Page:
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APRIL 23, 2007

Lt. Thomas Courchaine 906-875-6622
Mary Dettloff 517-335-3014

Two Convicted of Shooting Wolves in Upper Peninsula

Two men have been convicted for shooting wolves in Michigan’s Upper Peninsula, the Department of Natural Resources announced today. Both cases stem from last year’s firearm deer hunting season, and the individuals arrested were both found guilty of shooting wolves while hunting deer.

Robert Wudzinski, 70, from Richmond, Michigan, appeared on March 13 before Judge Anders B. Tingstad in the 98th District Court in Ontonagon County, where he pled guilty to shooting a radio-collared wolf while hunting on Nov. 16, 2006, near Trout Creek. A wildlife biologist with the Department of Natural Resources was patrolling in an airplane tracking radio collar signals on wolves that day when the collar on that particular wolf went into mortality mode. DNR conservation officers were able to locate the carcass of the animal and conduct an investigation, which led to the arrest of Wudzinski. He pled guilty to one count of taking a protected animal. Wudzinski paid a total of $2,150 in fines, costs and restitution, was placed on probation for nine months and lost his hunting privileges for the remainder of 2007.

In a separate case brought before Judge Michael Kusz in 98B District Court in Iron Mountain, William Jason Morgan, 28, of Iron Mountain pled guilty to shooting another wolf, also on Nov. 16, 2006, near Felch in northern Dickinson County. DNR conservation officers again were able to recover the animal and after evaluating evidence left at the scene of the shooting, arrested Morgan. On April 11, Morgan was ordered to pay $2,385 in fines, costs and restitution, lost his hunting privileges through 2010, was placed on six months probation and ordered to participate in the county’s tether program for 30 days, where he was confined to work and his residence only for that time period.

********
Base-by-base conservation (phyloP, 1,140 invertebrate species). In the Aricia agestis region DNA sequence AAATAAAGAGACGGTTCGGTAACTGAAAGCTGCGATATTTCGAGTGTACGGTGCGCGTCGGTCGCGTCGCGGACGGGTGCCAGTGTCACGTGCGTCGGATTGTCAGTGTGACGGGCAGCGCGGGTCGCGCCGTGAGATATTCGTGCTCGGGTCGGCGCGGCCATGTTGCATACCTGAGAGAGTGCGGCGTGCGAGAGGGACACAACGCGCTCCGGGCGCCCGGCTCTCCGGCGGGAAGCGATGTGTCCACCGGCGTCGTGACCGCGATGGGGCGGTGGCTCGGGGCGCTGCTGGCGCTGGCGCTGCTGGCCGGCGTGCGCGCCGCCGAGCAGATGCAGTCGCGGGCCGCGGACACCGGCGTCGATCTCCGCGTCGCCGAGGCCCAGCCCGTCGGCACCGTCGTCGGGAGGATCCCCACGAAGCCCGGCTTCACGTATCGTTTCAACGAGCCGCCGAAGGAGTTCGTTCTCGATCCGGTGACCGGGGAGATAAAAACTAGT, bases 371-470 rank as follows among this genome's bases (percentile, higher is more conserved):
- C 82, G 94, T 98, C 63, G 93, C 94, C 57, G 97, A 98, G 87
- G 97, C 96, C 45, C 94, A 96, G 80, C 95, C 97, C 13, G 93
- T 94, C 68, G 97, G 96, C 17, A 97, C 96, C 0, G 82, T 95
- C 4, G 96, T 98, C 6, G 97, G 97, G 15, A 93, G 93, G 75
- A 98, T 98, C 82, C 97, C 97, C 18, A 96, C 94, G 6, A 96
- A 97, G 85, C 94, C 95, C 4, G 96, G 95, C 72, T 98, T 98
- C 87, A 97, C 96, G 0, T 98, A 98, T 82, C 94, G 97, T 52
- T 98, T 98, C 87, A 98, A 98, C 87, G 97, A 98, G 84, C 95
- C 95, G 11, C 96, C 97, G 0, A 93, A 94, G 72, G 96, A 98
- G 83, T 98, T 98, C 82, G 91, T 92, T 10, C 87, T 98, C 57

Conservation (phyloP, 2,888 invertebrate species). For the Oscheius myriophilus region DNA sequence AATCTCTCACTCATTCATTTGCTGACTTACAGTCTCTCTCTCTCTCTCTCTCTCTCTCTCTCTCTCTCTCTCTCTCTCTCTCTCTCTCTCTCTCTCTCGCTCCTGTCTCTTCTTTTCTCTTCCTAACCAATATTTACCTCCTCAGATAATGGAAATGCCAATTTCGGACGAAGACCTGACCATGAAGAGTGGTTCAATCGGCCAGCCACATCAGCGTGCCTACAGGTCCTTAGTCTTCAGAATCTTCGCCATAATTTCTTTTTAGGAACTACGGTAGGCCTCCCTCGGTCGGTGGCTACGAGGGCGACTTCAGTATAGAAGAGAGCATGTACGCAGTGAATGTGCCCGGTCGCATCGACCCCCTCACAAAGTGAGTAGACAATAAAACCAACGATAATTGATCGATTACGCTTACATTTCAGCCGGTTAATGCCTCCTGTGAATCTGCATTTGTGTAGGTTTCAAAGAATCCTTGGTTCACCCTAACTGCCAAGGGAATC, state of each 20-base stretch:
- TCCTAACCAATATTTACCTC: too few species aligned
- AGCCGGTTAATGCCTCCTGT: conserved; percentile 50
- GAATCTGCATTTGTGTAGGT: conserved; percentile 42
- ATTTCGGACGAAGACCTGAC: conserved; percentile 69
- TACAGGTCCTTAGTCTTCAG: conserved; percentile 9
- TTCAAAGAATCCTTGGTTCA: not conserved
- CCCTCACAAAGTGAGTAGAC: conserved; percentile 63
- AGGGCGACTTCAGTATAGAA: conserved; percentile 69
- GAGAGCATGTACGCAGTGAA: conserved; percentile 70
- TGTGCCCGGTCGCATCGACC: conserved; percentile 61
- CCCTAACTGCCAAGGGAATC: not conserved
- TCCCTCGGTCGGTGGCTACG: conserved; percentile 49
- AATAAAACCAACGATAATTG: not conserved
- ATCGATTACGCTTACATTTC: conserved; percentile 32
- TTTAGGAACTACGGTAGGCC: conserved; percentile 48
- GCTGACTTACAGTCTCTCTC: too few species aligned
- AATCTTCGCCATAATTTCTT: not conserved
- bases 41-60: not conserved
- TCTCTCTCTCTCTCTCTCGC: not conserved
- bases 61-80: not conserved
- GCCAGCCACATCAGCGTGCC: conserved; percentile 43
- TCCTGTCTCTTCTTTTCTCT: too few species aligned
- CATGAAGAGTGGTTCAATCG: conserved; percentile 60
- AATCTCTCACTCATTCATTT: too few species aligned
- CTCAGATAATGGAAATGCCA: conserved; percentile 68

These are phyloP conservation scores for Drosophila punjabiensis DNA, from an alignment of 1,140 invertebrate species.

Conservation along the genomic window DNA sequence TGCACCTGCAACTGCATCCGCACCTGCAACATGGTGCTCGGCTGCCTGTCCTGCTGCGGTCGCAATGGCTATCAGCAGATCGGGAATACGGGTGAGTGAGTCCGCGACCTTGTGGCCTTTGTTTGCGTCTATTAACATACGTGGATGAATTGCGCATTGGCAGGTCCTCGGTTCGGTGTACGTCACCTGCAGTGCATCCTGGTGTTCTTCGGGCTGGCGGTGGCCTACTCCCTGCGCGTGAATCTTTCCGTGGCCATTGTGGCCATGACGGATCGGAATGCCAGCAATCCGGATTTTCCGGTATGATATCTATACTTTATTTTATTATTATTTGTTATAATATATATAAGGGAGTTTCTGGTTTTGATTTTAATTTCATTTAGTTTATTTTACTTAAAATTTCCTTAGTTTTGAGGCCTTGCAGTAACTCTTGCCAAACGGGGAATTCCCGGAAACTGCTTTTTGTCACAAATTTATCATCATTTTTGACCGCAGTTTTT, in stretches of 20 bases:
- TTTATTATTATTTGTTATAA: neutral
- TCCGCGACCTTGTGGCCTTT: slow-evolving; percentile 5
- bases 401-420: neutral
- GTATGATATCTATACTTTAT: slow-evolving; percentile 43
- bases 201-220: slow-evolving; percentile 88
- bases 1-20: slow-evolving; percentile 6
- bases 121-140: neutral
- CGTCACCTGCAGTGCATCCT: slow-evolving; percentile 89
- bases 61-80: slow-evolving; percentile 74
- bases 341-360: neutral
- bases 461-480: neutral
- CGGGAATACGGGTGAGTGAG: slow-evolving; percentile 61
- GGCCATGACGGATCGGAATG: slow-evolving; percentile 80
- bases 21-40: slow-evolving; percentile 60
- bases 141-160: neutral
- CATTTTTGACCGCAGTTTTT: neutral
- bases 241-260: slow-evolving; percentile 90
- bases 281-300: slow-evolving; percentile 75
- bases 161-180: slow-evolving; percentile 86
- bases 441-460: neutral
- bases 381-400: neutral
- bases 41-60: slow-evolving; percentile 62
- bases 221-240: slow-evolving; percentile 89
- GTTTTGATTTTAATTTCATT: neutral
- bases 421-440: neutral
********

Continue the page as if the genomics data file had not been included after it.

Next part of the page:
Michigan’s wolf population is around 434 animals, located in the Upper Peninsula. Wolves are a protected species in the state, and those found guilty of killing a wolf will be subject to criminal prosecution.

The DNR is committed to the conservation, protection, management, use and enjoyment of the state’s natural resources for current and future generations.
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